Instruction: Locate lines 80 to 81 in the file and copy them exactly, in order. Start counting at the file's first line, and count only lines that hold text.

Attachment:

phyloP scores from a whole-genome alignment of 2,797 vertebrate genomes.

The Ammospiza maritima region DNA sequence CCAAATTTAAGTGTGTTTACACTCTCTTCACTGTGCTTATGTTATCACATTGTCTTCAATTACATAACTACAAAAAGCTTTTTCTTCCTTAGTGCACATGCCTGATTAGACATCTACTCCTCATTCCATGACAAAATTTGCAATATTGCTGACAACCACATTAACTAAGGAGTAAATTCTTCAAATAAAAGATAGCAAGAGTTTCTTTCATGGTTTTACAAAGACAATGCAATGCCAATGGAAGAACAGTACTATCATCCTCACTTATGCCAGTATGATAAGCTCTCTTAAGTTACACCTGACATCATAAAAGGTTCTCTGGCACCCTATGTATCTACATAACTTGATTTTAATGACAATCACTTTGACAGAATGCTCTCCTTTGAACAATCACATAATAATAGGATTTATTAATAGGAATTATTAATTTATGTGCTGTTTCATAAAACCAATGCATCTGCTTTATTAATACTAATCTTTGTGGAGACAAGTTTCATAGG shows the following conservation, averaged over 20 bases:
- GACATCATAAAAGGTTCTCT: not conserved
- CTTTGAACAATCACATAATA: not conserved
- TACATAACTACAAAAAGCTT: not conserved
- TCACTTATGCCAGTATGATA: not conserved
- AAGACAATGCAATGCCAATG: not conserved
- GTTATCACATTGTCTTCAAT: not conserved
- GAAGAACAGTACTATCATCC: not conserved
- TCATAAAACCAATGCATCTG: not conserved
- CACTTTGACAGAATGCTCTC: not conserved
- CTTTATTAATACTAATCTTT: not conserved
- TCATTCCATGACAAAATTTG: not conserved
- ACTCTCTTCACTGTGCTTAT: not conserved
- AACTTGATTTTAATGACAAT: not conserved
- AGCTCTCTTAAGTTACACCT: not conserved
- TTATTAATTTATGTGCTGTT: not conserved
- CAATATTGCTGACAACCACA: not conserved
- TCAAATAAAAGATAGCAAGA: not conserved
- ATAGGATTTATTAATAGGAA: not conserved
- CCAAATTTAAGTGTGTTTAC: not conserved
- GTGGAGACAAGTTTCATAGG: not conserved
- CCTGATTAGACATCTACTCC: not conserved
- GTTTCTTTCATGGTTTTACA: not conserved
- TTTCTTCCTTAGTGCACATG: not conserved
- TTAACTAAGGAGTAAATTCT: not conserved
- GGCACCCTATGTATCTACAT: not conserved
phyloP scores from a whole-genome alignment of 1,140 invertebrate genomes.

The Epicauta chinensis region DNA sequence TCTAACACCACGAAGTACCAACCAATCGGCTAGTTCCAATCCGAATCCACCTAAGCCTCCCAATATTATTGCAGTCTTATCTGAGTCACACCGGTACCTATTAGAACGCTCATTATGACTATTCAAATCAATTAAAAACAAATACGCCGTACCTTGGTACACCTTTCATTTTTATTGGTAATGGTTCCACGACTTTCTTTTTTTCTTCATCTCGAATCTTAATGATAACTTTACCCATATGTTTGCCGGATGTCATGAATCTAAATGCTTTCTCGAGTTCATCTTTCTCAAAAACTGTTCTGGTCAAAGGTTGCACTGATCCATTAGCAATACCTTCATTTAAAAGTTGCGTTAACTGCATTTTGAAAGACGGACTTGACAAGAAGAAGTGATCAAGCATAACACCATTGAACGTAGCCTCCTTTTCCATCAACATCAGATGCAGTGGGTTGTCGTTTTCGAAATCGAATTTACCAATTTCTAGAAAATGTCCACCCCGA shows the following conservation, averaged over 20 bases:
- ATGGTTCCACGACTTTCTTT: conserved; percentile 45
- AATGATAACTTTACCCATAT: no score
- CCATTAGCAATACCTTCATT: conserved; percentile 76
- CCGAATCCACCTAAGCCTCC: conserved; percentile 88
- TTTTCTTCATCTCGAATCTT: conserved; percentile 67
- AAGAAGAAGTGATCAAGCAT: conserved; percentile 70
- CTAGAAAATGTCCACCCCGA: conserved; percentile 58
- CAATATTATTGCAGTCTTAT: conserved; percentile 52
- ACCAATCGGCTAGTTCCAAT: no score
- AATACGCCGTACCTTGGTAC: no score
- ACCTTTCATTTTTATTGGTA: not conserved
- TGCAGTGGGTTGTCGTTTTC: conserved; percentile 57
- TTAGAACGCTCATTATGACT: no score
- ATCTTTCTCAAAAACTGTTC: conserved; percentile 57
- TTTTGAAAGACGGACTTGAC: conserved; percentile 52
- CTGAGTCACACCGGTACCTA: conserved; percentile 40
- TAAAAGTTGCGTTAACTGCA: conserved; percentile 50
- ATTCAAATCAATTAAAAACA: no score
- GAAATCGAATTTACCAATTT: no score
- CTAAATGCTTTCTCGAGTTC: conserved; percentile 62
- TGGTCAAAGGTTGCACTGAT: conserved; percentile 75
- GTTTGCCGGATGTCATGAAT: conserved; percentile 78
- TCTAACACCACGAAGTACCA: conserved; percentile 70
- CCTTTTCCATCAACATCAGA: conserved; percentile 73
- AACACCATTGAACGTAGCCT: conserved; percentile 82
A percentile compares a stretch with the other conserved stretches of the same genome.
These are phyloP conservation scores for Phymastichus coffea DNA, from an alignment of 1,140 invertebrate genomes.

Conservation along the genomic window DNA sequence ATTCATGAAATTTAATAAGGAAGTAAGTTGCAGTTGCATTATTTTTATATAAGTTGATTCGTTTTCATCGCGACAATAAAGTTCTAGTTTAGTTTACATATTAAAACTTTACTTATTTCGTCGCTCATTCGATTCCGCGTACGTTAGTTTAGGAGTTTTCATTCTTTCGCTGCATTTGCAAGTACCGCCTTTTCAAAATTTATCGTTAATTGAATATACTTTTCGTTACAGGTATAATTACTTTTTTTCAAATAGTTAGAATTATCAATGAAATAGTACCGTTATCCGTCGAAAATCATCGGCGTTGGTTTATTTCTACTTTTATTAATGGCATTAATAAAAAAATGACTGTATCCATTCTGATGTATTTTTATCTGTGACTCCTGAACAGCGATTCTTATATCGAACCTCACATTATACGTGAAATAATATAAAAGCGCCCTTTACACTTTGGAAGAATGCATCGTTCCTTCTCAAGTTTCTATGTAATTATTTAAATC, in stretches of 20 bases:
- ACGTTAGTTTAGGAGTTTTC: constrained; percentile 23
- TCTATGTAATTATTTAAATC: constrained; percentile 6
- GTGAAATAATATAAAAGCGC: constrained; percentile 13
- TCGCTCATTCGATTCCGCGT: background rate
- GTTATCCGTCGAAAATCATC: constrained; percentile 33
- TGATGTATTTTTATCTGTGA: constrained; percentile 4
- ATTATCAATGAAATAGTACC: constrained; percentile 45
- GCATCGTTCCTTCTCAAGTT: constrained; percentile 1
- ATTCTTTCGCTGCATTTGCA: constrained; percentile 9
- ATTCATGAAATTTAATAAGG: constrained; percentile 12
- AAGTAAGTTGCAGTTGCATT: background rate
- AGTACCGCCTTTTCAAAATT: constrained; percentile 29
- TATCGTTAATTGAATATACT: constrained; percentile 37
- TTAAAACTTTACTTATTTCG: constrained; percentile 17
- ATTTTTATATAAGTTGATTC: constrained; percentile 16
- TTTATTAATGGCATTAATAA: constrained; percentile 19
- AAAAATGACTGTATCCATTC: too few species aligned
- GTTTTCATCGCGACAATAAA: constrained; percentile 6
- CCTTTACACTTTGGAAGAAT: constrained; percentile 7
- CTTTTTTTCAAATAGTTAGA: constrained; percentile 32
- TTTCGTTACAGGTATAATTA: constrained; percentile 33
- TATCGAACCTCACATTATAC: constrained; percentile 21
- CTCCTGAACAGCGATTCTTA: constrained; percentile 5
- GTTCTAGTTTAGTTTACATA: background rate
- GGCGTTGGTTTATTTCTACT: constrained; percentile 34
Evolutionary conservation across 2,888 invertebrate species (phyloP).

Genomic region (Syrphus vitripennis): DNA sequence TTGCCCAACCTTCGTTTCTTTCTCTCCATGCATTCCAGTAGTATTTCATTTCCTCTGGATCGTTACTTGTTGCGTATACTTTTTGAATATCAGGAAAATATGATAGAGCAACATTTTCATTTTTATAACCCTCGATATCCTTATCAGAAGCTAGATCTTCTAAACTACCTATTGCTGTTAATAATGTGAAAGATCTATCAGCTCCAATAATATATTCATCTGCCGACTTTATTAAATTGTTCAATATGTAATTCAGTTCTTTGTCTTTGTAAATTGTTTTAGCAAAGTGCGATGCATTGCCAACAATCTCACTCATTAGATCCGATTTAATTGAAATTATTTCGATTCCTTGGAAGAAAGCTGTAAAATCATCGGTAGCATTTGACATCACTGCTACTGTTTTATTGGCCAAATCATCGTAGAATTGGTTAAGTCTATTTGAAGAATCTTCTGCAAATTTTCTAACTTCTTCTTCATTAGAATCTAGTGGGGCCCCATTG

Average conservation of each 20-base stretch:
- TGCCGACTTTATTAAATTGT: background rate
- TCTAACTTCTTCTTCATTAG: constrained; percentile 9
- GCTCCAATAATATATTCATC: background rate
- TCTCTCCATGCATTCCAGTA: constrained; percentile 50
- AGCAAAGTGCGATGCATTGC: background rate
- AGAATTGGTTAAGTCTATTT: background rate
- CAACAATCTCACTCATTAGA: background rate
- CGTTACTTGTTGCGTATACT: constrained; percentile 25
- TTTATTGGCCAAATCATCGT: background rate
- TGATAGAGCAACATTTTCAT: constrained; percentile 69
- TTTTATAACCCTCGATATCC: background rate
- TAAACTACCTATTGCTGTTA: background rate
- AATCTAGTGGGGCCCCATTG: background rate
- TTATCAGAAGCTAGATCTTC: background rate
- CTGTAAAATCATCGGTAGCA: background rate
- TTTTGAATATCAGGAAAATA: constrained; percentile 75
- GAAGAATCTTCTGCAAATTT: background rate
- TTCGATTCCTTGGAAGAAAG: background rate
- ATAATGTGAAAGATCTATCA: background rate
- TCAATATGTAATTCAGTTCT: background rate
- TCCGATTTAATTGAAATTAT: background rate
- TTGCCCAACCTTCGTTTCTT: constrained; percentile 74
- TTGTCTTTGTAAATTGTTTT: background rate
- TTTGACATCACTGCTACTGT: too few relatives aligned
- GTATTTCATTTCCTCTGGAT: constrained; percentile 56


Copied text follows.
- CTCCTGAACAGCGATTCTTA: constrained; percentile 5
- GTTCTAGTTTAGTTTACATA: background rate